“Conceit spoils the finest genius. There is not much danger that real talent or goodness will be overlooked long; even if it is, the consciousness of possessing and using it well should satisfy one, and the great charm of all power is modesty.” -Louisa May Alcott

On Messier Monday, we take a look at one of the 110 deep-sky objects that makes up the Messier catalogue. On night with bright Moons — like this one — objects like nebulae and galaxies make terrible targets, but star-and-globular clusters are still fair game. And, in particular, each one can teach us something different, and offer us a view unlike any other.

Image credits: Michael Joner and David Laney (BYU), Robert Gendler (http://www.robgendlerastropics.com).

Image credits: Michael Joner and David Laney (BYU), Robert Gendler (http://www.robgendlerastropics.com).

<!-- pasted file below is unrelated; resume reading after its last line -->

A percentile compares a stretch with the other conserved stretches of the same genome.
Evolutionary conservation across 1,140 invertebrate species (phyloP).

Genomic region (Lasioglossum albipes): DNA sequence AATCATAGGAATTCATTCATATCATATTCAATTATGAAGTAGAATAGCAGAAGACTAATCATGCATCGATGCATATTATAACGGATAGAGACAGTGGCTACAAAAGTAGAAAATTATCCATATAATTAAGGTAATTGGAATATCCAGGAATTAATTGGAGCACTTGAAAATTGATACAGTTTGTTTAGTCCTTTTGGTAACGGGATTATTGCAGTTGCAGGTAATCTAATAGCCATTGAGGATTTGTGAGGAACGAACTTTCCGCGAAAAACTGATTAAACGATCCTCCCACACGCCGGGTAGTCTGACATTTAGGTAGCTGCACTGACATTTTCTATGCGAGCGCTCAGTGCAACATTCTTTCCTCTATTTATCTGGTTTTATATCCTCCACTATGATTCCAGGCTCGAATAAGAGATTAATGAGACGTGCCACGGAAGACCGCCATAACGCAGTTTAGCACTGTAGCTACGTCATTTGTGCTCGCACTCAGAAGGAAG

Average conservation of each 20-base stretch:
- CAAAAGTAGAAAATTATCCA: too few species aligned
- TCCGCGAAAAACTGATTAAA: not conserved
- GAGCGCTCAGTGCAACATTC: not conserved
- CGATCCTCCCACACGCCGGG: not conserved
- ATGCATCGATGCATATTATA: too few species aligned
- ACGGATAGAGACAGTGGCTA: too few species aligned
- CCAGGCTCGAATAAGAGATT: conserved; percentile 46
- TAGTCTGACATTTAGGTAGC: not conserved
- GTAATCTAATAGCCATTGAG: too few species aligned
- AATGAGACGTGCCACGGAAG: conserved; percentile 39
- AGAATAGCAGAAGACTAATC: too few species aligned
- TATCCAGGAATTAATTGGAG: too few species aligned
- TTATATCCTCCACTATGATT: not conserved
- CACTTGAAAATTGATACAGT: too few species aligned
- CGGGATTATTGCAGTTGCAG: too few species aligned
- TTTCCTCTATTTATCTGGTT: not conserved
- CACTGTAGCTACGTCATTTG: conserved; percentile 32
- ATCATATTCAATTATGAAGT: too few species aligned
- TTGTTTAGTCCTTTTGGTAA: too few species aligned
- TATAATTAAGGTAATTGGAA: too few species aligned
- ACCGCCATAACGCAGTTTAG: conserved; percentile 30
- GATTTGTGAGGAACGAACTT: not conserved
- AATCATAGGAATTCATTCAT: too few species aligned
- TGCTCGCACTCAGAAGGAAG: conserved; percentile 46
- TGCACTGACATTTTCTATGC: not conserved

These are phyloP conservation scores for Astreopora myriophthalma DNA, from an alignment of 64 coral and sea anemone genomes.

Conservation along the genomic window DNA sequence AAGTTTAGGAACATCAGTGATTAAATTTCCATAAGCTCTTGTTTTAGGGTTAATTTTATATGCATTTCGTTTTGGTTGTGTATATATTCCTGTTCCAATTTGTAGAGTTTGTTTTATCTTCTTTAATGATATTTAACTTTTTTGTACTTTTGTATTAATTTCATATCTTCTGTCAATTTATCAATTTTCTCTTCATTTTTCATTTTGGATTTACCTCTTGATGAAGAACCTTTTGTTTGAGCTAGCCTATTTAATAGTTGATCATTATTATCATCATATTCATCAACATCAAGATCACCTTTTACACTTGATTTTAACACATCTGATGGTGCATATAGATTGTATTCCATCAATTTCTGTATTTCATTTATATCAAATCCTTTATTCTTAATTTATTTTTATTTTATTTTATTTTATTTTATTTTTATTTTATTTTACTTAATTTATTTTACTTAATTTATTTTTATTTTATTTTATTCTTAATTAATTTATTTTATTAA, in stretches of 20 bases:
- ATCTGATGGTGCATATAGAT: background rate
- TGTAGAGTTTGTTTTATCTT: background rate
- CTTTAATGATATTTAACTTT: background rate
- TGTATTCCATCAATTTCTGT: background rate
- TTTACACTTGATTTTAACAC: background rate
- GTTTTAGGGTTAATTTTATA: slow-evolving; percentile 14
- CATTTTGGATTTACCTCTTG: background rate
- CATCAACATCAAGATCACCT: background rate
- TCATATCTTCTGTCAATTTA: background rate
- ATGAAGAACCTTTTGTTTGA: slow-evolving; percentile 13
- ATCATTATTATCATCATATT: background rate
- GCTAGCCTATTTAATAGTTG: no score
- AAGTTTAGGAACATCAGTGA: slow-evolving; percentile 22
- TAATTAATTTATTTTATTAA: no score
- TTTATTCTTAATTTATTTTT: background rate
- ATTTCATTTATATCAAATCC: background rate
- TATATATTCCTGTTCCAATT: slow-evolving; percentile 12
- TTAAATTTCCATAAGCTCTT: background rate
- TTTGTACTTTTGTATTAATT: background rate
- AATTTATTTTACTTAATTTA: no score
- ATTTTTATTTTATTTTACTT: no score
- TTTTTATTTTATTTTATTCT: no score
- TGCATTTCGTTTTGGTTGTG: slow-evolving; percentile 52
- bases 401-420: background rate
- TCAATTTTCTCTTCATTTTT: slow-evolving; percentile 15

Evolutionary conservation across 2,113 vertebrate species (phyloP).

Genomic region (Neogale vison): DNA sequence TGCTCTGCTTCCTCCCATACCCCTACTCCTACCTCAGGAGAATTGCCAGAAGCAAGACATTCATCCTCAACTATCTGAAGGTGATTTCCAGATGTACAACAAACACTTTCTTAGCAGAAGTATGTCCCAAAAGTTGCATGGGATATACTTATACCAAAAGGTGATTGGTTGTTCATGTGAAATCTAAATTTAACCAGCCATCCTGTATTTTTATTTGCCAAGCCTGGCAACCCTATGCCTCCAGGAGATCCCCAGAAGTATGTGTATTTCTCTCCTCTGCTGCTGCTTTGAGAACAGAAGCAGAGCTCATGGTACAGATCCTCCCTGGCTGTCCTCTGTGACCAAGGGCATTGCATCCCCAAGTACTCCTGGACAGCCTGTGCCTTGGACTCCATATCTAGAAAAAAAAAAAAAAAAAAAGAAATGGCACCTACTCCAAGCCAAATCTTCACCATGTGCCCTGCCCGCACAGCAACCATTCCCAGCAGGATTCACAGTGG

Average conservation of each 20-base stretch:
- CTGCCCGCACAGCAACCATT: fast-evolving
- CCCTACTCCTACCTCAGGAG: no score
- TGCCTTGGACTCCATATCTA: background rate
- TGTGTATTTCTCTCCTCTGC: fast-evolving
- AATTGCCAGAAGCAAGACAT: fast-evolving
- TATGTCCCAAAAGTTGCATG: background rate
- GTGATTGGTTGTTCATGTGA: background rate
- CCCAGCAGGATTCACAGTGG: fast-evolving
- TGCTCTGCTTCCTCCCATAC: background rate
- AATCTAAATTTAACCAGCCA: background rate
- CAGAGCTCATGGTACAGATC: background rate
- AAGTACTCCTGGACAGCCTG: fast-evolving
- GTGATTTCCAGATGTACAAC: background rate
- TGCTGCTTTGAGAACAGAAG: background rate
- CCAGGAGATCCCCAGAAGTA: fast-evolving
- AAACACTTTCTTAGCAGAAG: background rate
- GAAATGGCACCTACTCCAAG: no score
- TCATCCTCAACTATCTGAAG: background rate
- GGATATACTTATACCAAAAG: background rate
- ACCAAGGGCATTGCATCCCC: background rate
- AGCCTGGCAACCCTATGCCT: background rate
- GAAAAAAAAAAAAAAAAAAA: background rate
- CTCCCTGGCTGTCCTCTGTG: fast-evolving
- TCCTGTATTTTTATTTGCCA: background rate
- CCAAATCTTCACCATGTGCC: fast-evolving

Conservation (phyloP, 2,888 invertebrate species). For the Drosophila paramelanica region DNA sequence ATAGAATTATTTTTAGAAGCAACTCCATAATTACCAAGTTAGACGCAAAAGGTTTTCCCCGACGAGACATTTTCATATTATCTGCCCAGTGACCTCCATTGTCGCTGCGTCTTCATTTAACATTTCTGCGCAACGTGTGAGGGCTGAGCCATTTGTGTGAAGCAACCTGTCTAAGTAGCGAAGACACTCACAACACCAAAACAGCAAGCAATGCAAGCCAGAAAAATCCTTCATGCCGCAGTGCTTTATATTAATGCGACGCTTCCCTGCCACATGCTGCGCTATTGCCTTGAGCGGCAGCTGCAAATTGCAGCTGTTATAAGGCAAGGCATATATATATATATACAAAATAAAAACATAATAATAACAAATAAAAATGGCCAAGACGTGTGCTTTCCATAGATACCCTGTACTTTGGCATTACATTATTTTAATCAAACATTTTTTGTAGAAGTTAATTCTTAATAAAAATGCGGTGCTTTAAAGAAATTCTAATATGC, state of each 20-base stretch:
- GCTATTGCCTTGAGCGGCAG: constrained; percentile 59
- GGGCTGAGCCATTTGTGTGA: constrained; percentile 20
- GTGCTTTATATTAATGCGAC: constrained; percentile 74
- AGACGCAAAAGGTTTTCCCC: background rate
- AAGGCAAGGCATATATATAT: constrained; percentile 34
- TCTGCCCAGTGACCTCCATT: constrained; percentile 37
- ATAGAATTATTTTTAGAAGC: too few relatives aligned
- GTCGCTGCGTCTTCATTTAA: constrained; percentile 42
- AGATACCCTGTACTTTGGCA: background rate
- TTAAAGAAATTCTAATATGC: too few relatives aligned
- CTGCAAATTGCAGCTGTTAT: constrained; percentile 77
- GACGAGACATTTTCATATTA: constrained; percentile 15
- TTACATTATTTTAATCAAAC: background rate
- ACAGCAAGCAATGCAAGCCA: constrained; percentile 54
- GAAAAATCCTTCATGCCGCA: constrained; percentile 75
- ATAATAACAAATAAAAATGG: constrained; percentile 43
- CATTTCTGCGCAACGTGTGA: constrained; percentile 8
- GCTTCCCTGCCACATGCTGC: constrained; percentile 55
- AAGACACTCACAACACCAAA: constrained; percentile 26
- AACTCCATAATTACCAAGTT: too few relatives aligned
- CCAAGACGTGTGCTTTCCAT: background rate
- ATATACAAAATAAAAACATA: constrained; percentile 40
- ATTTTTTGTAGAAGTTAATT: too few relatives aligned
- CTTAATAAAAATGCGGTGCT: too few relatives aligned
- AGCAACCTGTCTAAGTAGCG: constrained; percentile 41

Every wonder of the night sky has its own unique properties and oddities, but it’s very rare to find an object that’s so “normal” (or close-to-average) in practically every way. But that’s exactly what Messier 14 looks to be! If you were only going to observe one globular cluster to learn what they’re like, this would be the one.

Image credit: © — Copyright 2009 — Fort Lewis College — Department of Physics & Engineering, via http://www.fortlewis.edu/observatory/image_detail.asp?ID=209.

Image credit: © — Copyright 2009 — Fort Lewis College — Department of Physics & Engineering, via http://www.fortlewis.edu/observatory/image_detail.asp?ID=209.

Go read the whole thing.

Comments

  1. #1 Sherre Boothman
    Austin, TX
    June 16, 2014

    I am an astronomy teacher. Where can I get that Poster of the Messier Catalog. The link on the credit line doesn’t work.

    Thanks,
    Sherre

  2. #2 Ethan
    June 16, 2014

    It looks like Mike Keith took that picture down, very recently, it appears. Try reaching him by following the “Contact” link at http://cadaeic.net/.

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